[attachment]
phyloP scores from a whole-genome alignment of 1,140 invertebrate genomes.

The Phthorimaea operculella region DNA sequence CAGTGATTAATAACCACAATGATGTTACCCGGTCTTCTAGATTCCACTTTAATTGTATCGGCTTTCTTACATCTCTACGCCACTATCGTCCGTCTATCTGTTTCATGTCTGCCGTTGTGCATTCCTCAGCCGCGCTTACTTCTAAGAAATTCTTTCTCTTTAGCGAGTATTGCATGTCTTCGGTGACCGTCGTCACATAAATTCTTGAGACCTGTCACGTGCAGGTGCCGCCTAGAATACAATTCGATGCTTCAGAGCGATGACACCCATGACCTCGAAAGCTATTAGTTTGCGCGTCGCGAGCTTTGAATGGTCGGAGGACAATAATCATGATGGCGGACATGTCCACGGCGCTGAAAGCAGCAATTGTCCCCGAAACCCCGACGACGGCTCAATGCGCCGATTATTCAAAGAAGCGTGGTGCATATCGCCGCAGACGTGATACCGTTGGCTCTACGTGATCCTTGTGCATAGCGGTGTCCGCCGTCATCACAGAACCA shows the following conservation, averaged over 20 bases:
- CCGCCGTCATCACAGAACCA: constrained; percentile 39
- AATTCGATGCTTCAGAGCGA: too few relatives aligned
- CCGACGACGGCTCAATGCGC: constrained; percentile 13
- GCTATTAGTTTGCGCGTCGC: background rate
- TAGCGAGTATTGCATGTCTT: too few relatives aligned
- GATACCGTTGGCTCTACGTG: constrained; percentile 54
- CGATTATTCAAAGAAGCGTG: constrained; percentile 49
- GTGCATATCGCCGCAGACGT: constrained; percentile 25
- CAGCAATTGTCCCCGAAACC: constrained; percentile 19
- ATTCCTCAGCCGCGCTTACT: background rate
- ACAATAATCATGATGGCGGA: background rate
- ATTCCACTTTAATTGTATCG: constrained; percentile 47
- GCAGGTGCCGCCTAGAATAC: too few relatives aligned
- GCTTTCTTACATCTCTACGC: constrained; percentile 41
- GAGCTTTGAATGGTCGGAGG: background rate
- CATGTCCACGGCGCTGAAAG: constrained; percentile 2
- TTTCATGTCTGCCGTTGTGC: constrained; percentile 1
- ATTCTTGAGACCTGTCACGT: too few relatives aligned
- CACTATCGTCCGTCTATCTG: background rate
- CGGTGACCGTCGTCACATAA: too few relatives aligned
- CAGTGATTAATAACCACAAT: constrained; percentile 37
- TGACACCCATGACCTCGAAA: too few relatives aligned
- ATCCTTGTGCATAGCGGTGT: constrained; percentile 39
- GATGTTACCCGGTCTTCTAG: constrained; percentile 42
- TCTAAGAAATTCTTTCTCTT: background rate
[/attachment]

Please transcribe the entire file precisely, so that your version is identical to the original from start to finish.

phyloP scores from a whole-genome alignment of 1,140 invertebrate genomes.

The Phthorimaea operculella region DNA sequence CAGTGATTAATAACCACAATGATGTTACCCGGTCTTCTAGATTCCACTTTAATTGTATCGGCTTTCTTACATCTCTACGCCACTATCGTCCGTCTATCTGTTTCATGTCTGCCGTTGTGCATTCCTCAGCCGCGCTTACTTCTAAGAAATTCTTTCTCTTTAGCGAGTATTGCATGTCTTCGGTGACCGTCGTCACATAAATTCTTGAGACCTGTCACGTGCAGGTGCCGCCTAGAATACAATTCGATGCTTCAGAGCGATGACACCCATGACCTCGAAAGCTATTAGTTTGCGCGTCGCGAGCTTTGAATGGTCGGAGGACAATAATCATGATGGCGGACATGTCCACGGCGCTGAAAGCAGCAATTGTCCCCGAAACCCCGACGACGGCTCAATGCGCCGATTATTCAAAGAAGCGTGGTGCATATCGCCGCAGACGTGATACCGTTGGCTCTACGTGATCCTTGTGCATAGCGGTGTCCGCCGTCATCACAGAACCA shows the following conservation, averaged over 20 bases:
- CCGCCGTCATCACAGAACCA: constrained; percentile 39
- AATTCGATGCTTCAGAGCGA: too few relatives aligned
- CCGACGACGGCTCAATGCGC: constrained; percentile 13
- GCTATTAGTTTGCGCGTCGC: background rate
- TAGCGAGTATTGCATGTCTT: too few relatives aligned
- GATACCGTTGGCTCTACGTG: constrained; percentile 54
- CGATTATTCAAAGAAGCGTG: constrained; percentile 49
- GTGCATATCGCCGCAGACGT: constrained; percentile 25
- CAGCAATTGTCCCCGAAACC: constrained; percentile 19
- ATTCCTCAGCCGCGCTTACT: background rate
- ACAATAATCATGATGGCGGA: background rate
- ATTCCACTTTAATTGTATCG: constrained; percentile 47
- GCAGGTGCCGCCTAGAATAC: too few relatives aligned
- GCTTTCTTACATCTCTACGC: constrained; percentile 41
- GAGCTTTGAATGGTCGGAGG: background rate
- CATGTCCACGGCGCTGAAAG: constrained; percentile 2
- TTTCATGTCTGCCGTTGTGC: constrained; percentile 1
- ATTCTTGAGACCTGTCACGT: too few relatives aligned
- CACTATCGTCCGTCTATCTG: background rate
- CGGTGACCGTCGTCACATAA: too few relatives aligned
- CAGTGATTAATAACCACAAT: constrained; percentile 37
- TGACACCCATGACCTCGAAA: too few relatives aligned
- ATCCTTGTGCATAGCGGTGT: constrained; percentile 39
- GATGTTACCCGGTCTTCTAG: constrained; percentile 42
- TCTAAGAAATTCTTTCTCTT: background rate